MnDOT hosts I-494 project discussion

  • Article by: KELLY SMITH , Star Tribune
  • Updated: November 12, 2013 - 4:20 PM

West metro city leaders and residents have long appealed to the state to add a third lane on Interstate 494 from Hwy. 55 north to Interstate 694 — the only portion of 494 that lacks a third lane.

But until that happens, a temporary and cheaper fix is coming with a road project that will add wider shoulders, known as “dynamic shoulders,” for traffic during rush hours.

State transportation officials will meet with Maple Grove, Plymouth and Minnetonka residents and businesses next week to discuss the $61.5 million project. The Minnesota Department of Transportation sent out more than 10,000 invitations to businesses and residents for meetings at Plymouth City Hall Tuesday, Nov. 19 — the first of many public meetings before construction is slated to start in eight months.

Starting in July, MnDOT crews will repave I-494 between I-394 and the Fish Lake interchange, where I-694, I-94 and I-494 converge. They’ll also repair 14 bridges and add noise barriers for homes and businesses if they vote to do so.

What is likely to be most significant to the estimated 95,000 commuters each day, however, will be the “dynamic shoulders” added in both directions between Hwy. 55 and East Fish Lake Road.

The wider shoulder will be opened to traffic during peak periods of the day, similar to a dynamic shoulder on northbound I-35W between 46th and 26th streets in south Minneapolis — although motorists must pay to use it there.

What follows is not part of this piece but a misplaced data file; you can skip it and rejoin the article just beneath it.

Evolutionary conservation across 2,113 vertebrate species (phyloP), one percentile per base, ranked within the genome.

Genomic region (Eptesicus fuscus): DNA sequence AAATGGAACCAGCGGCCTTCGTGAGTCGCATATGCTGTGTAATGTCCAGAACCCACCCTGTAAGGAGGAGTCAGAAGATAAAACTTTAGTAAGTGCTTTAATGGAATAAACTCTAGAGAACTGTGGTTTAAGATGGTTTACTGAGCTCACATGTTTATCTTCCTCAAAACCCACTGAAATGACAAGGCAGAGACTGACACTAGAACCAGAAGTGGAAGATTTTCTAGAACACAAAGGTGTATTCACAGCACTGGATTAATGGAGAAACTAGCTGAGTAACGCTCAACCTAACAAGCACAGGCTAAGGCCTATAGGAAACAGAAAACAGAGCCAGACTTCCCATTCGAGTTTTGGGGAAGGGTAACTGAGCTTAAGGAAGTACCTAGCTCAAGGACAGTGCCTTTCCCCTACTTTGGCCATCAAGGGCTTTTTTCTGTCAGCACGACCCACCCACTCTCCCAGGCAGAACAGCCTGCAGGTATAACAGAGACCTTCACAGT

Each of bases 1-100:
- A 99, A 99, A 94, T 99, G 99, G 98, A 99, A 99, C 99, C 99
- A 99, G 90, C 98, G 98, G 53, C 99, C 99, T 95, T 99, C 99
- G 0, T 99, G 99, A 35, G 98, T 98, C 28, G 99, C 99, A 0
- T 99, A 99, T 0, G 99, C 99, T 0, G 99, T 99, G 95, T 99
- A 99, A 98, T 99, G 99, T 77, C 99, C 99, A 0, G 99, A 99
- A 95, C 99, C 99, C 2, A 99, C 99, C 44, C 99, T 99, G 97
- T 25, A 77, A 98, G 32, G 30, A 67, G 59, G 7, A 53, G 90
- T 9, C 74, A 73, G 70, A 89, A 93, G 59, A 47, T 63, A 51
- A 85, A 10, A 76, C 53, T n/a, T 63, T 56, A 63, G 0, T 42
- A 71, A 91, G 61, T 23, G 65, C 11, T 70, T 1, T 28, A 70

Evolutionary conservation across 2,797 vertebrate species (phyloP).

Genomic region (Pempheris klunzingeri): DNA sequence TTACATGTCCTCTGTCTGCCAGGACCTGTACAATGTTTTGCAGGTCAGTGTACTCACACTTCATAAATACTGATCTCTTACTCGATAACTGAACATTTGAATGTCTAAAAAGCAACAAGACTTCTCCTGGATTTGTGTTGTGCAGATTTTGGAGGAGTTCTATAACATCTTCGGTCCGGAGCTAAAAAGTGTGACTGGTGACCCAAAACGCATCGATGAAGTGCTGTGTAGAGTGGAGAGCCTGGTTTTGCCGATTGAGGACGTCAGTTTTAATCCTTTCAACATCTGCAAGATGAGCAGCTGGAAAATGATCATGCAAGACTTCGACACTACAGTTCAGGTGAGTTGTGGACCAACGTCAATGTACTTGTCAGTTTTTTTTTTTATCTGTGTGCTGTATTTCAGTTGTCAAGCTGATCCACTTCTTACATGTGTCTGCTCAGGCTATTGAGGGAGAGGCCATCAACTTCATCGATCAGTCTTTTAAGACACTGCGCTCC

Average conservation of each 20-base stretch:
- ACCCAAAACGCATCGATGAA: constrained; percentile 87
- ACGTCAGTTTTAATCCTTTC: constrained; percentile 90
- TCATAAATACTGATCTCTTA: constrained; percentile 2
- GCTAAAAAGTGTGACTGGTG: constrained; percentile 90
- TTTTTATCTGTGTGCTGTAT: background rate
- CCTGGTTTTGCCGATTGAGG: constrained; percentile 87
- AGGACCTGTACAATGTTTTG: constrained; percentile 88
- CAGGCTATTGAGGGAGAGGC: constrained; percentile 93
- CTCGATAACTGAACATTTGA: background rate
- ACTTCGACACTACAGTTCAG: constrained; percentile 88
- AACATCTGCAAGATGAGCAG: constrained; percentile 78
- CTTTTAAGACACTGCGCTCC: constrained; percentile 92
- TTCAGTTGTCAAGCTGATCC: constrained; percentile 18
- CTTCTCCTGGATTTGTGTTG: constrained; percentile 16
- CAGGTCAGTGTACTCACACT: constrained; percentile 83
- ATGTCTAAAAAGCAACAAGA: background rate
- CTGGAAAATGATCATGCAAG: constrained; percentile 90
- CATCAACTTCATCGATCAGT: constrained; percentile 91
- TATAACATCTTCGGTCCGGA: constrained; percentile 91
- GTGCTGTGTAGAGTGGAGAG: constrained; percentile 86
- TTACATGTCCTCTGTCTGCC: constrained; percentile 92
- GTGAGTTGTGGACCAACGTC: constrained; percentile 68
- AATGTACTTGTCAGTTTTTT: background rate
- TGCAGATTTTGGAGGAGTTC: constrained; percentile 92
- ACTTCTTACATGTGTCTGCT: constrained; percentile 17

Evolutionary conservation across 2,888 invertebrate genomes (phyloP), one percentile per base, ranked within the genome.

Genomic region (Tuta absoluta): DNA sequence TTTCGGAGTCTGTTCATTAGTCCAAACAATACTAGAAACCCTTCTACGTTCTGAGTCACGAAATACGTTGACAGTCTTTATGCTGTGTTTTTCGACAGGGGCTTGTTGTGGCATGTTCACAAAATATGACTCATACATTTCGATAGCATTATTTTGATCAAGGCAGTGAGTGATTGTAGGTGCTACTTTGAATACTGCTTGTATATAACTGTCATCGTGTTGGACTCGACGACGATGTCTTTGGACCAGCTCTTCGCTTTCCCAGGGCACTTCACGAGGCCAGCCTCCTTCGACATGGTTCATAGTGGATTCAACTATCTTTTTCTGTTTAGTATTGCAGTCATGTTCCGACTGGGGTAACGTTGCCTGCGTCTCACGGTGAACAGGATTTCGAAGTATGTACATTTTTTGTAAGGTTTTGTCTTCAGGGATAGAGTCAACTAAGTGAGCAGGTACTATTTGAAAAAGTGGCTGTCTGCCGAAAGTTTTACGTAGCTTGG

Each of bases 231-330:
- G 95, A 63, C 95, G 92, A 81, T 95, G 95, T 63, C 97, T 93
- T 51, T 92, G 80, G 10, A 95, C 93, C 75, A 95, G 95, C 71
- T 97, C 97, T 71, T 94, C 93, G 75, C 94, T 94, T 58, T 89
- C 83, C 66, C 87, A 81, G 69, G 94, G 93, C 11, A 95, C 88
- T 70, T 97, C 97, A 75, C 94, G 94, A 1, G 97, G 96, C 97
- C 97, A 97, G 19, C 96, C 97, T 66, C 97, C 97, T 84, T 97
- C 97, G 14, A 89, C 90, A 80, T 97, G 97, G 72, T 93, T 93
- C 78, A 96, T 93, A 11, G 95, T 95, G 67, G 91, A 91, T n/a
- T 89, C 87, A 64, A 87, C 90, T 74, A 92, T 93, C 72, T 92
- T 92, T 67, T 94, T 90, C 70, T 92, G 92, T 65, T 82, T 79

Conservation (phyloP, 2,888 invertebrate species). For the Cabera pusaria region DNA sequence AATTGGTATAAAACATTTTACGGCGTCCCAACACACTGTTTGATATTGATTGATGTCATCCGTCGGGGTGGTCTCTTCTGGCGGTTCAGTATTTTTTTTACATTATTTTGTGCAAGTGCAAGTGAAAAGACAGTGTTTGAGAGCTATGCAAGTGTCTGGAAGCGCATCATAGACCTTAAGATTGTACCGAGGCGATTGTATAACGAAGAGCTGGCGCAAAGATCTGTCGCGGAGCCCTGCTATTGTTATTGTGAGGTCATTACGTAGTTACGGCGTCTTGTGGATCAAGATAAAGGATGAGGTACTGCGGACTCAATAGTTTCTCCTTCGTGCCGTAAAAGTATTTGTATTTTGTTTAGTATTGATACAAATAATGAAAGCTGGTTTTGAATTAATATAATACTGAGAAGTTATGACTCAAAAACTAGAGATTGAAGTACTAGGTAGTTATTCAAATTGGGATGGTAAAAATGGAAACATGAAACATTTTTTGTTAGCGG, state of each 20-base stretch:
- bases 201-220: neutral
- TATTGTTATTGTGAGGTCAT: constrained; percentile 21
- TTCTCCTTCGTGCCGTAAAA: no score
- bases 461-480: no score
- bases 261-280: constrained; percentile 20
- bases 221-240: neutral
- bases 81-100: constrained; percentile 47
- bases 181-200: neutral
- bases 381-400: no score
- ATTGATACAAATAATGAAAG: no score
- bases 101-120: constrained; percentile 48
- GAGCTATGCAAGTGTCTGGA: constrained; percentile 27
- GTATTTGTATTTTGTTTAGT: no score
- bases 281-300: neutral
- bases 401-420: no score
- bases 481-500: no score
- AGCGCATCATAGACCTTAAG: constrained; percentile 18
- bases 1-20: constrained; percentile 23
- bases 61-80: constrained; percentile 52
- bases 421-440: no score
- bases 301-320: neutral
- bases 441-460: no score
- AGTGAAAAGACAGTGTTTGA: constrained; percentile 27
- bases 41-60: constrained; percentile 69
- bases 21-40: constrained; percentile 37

In the west metro, I-494 is clogged with traffic congestion as the northwest suburbs boom. By 2030, nearly 133,000 vehicles are expected to use the roadway each day.

In the early 2000s, I-494 was widened to three lanes in each direction south of I-394, and the work would have continued north, but plans surfaced identifying I-494 for a MnPass lane, stalling the project and leaving Plymouth with about 6 miles that have only two lanes in each direction.

MnDOT is conducting a long-range study that includes the needs for I-494 through Plymouth and the southern suburbs to the Minnesota River. But until then, said MnDOT spokeswoman Bobbie Dahlke, the dynamic shoulders and new pavement will buy MnDOT an extra 15 years.

Construction crews will work from next July to November 2016. The project, which was initially projected to cost about $40 million, has been expanded to include repaving ramps and bridge repairs, boosting the state-funded price tag to $61.5 million.

The Nov. 19 open house will take place from 4-6 p.m., followed by a general project presentation from 6-6:30 p.m. and a noise wall presentation from 6:30-7 p.m. For more information, go to mndot.gov/metro/projects/i494plymouth.

 

Staff writer Tim Harlow contributed to this report.

Kelly Smith • 612-673-4141

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